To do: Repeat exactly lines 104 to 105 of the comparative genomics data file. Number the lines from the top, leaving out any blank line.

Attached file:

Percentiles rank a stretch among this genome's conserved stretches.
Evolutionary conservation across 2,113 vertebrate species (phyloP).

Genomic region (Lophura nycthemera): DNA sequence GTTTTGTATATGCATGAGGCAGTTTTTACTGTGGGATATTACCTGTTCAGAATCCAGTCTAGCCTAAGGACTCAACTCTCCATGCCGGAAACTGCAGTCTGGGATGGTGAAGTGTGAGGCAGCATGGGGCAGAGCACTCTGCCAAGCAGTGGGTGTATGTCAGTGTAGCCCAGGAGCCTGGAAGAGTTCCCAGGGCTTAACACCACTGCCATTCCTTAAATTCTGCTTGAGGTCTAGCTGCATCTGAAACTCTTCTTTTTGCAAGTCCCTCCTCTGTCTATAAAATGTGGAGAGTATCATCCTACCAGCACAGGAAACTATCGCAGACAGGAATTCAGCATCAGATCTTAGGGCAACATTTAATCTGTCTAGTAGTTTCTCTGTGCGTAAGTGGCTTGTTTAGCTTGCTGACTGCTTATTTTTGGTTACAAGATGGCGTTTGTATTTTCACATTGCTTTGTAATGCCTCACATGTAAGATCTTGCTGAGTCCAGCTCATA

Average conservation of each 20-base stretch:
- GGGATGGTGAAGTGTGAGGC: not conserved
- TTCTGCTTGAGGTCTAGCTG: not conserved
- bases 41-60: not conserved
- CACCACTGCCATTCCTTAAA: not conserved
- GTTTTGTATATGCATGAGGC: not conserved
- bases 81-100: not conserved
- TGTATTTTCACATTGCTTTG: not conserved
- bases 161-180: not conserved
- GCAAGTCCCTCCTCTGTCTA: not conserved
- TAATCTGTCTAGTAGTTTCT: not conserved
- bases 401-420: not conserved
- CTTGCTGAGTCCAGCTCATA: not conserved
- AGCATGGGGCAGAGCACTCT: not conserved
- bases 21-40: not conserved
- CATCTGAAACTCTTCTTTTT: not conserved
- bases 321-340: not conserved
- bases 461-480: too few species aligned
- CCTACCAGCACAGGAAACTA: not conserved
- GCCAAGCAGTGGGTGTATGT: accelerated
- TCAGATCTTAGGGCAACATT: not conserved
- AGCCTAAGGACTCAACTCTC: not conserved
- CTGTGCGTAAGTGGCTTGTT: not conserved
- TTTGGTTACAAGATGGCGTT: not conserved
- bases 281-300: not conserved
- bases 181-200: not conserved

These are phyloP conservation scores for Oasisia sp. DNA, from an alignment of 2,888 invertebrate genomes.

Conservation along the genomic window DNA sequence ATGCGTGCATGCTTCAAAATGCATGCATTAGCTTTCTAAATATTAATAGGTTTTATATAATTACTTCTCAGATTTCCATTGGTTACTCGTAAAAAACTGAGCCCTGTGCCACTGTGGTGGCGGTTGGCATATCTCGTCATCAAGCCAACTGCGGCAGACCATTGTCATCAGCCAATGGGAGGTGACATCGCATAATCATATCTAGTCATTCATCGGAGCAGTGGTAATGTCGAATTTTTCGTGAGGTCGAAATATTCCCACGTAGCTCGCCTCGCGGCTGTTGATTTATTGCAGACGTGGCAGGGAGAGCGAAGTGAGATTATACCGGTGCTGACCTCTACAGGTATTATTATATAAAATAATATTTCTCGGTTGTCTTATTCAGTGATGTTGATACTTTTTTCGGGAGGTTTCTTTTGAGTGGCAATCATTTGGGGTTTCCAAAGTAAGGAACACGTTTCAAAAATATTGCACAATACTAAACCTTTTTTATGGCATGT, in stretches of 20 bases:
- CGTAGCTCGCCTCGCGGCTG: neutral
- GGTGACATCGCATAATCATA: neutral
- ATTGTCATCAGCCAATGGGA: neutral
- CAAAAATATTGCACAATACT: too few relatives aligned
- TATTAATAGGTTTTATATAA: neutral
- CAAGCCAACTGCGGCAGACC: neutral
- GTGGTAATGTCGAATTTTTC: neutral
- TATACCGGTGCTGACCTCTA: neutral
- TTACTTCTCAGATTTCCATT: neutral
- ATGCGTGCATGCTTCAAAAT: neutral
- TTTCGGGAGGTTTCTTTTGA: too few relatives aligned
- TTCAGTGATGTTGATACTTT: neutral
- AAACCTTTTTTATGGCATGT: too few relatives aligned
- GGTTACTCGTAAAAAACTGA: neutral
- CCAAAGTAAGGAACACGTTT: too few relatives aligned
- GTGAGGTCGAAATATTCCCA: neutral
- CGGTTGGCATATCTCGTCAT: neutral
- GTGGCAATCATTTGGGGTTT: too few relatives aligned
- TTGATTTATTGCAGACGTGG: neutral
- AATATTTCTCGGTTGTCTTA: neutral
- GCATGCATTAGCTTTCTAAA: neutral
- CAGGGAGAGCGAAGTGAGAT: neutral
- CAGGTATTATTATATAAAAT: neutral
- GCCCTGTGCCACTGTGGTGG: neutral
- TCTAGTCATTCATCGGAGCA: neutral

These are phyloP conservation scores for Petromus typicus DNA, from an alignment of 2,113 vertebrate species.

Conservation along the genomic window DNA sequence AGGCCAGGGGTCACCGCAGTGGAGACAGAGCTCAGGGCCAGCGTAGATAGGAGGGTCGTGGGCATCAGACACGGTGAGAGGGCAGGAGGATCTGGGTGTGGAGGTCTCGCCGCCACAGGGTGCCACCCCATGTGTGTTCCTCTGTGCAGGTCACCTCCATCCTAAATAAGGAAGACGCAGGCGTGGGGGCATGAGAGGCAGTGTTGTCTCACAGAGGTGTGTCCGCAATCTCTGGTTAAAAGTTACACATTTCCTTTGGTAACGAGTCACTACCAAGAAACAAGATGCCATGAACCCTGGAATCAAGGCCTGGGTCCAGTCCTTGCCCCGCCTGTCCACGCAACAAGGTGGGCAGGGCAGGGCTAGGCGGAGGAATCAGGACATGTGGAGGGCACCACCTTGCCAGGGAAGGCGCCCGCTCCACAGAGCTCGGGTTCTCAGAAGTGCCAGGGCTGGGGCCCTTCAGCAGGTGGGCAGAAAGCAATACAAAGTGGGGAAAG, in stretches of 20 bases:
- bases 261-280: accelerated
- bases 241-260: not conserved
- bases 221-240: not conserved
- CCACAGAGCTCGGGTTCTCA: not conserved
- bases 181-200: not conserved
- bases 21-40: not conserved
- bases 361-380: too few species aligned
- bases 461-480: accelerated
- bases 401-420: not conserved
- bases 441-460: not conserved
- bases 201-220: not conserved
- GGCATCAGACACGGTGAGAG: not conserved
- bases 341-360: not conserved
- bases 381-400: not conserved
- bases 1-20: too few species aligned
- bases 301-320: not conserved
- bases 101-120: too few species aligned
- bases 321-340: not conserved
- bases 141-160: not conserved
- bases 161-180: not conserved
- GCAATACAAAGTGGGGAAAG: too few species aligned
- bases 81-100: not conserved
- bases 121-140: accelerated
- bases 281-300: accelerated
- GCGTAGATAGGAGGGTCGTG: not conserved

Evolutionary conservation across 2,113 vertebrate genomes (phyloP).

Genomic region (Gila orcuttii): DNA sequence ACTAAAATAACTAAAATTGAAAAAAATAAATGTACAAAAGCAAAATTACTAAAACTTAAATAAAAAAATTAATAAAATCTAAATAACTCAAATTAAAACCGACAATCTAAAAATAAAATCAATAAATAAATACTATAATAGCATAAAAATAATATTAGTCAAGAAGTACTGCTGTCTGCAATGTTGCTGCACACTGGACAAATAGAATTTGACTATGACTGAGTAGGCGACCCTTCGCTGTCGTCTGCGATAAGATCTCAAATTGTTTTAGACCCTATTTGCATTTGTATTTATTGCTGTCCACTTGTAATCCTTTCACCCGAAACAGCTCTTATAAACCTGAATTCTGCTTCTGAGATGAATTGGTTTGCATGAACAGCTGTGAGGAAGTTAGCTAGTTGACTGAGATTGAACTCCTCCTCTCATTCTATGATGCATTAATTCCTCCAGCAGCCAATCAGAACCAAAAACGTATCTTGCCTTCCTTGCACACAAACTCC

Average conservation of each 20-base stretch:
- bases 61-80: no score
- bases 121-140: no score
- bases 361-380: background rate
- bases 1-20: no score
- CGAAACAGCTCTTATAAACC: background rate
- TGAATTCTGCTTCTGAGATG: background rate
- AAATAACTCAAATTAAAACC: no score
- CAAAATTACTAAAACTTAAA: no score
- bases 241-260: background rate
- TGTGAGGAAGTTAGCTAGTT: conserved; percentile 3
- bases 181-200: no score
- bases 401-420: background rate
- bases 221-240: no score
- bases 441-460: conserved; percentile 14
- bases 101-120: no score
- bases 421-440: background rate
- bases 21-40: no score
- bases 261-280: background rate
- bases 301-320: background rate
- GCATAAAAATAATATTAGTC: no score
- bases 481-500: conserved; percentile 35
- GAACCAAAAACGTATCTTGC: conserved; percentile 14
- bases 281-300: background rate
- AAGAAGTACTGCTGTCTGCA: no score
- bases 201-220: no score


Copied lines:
- bases 261-280: background rate
- bases 301-320: background rate